This week I read ‘Do your own PR’ by Gardner, P. (2009). This is what I learned and what it made me think:

It is important to make time for PR. Often it isn’t urgent, PR doesn’t knock on your door or demand attention like other things and other people do. But it is essential, so it must be done. And do it now, don’t put it off. You will be surprised how little time it takes, you really will. And be persistent.

Don’t try it once, get lack-lustre results and then give up. This is the process of snowballing. Roll that PR snowball down that hill and watch when it becomes the size of the biggest snowman or woman! It could take hours (if you are really very lucky), or days, weeks, months or even years to have PR success. But the longer it takes the deeper and more credible your back catalogue and track record becomes.

And whatever you do, maximise that input and investment by following it up. Don’t cast your line out into the still waters of the external environment, only to be too busy and distracted doing something else instead, missing the nibbles on your line. Be present. Land that catch.

And please focus on the key purpose of PR.  That is to communicate your message, your mission, your ‘ask’ of the world around you.  This is not an exercise in making you famous. 

Do your research. Read. Scan the media. All of it. Don’t be a snob and limited, look at everything. Talk to lots of different people and more importantly listen to them. Scan the horizon. Be on top of trends and stories. Read regularly, and keep abreast of the external messaging market and news stories. Learn to anticipate what the next news story will be. This will help you be prepared and be ready to comment when people need a statement from you. You can get in first by sending your comments before they have thought about it.

Be brave. One lesson I learned at ‘fundraising school’, is don’t be afraid of ‘no’. You will most likely be told no several times. And don’t accept the first rejection. Treat it as the initial response; your first bite at the maggot. And tug a little harder to see if you can generate more interest. Offer different ideas.

Make sure you focus on communicating your message to promote your work and its effects. Not you as the wannabe famous person behind it. That is shallow and everyone will notice what you are up to. It will put them off.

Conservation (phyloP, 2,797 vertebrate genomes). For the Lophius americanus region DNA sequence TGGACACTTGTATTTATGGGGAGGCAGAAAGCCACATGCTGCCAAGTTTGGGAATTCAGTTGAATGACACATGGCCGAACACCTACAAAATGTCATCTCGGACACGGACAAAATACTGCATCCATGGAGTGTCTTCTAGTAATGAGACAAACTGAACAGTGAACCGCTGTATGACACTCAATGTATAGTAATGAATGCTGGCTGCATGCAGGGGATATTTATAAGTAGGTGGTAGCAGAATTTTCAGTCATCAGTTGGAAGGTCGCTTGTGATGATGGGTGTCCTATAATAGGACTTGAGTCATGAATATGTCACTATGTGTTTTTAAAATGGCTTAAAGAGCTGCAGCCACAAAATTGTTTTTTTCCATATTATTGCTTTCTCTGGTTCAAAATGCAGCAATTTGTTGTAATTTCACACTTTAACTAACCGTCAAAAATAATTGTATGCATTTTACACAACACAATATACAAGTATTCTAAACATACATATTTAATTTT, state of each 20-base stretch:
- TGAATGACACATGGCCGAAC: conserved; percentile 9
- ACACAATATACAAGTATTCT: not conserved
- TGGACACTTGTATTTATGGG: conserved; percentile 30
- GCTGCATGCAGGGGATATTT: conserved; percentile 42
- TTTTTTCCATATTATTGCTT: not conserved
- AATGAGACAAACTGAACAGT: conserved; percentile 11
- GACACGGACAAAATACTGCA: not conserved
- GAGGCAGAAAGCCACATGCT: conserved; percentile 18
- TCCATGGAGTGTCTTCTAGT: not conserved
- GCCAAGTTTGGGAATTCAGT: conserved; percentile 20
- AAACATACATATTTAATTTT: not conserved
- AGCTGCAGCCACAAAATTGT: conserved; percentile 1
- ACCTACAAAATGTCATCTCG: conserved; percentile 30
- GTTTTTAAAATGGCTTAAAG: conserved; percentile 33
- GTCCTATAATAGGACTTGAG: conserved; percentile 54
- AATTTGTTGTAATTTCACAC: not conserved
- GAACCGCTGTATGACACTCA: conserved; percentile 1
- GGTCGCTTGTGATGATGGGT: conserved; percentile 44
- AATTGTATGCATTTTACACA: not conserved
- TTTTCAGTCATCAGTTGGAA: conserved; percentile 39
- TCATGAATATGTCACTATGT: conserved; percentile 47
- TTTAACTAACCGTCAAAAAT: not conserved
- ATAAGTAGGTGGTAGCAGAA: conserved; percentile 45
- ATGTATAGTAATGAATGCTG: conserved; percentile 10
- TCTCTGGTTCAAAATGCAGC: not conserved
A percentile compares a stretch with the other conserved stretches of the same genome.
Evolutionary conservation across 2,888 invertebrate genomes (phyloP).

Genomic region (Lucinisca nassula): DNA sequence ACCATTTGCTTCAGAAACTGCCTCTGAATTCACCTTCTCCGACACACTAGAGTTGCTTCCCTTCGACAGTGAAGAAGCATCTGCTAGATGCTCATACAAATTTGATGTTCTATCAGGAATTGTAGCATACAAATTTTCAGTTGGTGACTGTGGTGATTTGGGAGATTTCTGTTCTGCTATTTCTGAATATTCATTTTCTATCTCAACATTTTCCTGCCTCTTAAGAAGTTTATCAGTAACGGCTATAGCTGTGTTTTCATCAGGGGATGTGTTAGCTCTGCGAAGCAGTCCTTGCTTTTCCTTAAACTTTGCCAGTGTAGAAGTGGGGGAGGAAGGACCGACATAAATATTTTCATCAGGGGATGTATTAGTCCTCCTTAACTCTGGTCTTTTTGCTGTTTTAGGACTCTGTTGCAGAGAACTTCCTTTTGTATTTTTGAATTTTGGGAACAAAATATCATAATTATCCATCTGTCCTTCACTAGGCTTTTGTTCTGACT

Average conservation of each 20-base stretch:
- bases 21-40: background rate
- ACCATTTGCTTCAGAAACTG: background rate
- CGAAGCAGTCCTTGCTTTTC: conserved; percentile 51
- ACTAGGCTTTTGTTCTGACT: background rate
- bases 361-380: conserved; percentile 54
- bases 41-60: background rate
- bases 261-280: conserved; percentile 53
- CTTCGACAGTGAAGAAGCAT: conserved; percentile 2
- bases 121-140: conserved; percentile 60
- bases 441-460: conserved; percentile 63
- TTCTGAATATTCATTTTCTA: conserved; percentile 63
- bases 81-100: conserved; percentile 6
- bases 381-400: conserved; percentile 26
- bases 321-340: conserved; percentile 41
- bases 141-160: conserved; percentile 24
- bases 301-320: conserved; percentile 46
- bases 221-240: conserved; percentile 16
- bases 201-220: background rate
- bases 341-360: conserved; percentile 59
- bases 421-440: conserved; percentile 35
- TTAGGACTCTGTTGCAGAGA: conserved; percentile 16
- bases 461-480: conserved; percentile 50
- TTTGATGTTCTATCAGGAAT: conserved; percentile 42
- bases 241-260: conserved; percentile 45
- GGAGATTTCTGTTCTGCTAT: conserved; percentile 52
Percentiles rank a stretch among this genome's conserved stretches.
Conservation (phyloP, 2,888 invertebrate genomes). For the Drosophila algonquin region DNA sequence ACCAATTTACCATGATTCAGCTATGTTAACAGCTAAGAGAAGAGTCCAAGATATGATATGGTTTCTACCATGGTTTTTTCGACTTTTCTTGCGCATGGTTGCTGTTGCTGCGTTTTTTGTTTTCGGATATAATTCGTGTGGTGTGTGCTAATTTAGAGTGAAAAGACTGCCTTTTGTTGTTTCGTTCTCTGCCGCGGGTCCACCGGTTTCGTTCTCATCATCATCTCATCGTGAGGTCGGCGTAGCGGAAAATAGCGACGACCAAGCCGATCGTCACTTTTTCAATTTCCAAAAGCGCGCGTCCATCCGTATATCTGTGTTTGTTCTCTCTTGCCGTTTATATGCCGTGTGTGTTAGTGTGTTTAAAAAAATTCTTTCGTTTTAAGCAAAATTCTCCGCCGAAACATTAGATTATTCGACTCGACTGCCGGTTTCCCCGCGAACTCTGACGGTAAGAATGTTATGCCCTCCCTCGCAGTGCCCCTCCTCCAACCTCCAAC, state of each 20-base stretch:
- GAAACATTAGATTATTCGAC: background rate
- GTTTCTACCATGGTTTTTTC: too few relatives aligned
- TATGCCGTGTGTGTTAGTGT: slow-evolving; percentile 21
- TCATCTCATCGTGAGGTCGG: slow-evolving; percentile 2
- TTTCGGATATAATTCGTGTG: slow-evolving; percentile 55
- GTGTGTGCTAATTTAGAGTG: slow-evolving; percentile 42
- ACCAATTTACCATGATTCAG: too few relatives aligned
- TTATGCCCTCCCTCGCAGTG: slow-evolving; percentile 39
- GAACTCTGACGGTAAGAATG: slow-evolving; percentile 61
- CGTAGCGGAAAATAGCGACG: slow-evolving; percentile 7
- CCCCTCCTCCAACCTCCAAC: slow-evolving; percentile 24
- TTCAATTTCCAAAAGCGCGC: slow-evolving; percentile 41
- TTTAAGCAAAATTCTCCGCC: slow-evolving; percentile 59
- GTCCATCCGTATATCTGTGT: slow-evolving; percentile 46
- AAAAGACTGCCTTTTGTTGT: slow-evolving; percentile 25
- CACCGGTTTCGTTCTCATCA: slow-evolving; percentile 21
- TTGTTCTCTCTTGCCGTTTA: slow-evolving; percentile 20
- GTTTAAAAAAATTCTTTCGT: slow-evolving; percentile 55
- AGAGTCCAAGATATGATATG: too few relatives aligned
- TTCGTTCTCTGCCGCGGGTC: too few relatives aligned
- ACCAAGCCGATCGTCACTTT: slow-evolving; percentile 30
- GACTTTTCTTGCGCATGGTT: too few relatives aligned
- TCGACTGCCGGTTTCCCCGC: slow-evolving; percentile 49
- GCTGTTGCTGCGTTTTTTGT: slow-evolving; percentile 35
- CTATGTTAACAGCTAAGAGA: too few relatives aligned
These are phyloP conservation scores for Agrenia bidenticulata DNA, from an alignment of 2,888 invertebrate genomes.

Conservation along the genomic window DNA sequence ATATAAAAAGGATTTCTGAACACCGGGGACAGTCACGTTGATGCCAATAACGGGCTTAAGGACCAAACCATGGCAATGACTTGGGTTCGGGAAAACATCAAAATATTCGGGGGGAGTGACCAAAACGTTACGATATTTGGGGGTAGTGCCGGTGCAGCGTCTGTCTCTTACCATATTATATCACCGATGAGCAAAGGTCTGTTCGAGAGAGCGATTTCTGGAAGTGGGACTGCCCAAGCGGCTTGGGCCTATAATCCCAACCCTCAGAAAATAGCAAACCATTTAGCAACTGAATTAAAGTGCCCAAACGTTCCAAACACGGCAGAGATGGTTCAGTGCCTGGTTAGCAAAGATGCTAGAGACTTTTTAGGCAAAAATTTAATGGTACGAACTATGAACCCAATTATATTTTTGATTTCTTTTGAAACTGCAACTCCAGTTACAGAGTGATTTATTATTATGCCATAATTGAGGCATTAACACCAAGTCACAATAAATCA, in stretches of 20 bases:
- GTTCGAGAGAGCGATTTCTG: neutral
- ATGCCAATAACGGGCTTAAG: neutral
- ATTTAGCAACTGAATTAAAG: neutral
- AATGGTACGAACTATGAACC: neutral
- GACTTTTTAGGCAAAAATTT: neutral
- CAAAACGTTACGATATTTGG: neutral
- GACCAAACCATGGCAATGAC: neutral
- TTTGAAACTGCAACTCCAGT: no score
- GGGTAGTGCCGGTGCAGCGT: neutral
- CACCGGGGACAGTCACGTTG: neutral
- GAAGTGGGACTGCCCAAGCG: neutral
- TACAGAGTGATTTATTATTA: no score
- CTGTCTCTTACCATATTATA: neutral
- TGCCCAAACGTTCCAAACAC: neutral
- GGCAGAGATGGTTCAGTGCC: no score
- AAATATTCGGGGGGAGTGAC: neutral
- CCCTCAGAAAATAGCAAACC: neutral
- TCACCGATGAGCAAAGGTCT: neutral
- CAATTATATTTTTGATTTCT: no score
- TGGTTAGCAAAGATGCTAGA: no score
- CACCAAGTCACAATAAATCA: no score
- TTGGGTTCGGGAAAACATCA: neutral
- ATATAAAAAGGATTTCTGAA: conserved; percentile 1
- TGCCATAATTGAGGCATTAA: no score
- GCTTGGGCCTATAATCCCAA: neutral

These days the lines between PR and marketing are blurred (p3). Getting our message across using the various modern platforms and social media mean we can use both aspects for the same outcome. Use your social media platforms of choice. What is the best match (or matches). Things like Twitter help keep people informed, sign people up to your cause, and make best use of the speed of news and thinking. You can also use it to ask market research questions, and develop a following of like-minded people.

Apply for and win awards.  I know.  Some are better than others.  But they have their place.  Ask any Oscar winner.

Write articles. You most likely won’t get paid for this, directly anyway. But treat it as thinking time, profile raising, and idea development investment or free advertising. Develop relationships with magazines. Populate your Twitter and LinkedIn profiles with posts. Link them altogether. Put something on one platform and then promote it on all the others. Comment on other people’s postings. Write letters to newspapers, submit to journals.

Blog, for yourself and use it to promote your business. This is best if you represent the business. Take the relatively unbridled opportunity to communicate your morals, ethics, values, and thought leadership, ideas. Get someone to check it before you upload it. Your commentary can be personal. But make sure you are following policy and aren’t falling into the common PR pitfalls. Comment on other blogs to drive people to your blog. Ask to guest blog on others’ blogs. This increases your reach and collects credibility. Get involved in video blogging or vlogging if you dare!

Write a book. Self-publish if no one else will. At the very least issue well-written and well timed press releases to the specialist sector, local and national press. There’s plenty of advice on press releases on the internet. And if that is too much, write and circulate your own newsletter. Not too often and make it worth reading. Not too self-congratulatory. Be informative. Lead thinking. Newsletters can also be useful for keeping track of previous, recent, current, possible and future customers. Your newsletter mailing list becomes your contacts database.

Make time for PR. And don’t fall into the trap of only doing it when things are slack, nor neglect it when things are busy. This is something to do all of the time. And you have to make it happen, because it won’t come a knocking!


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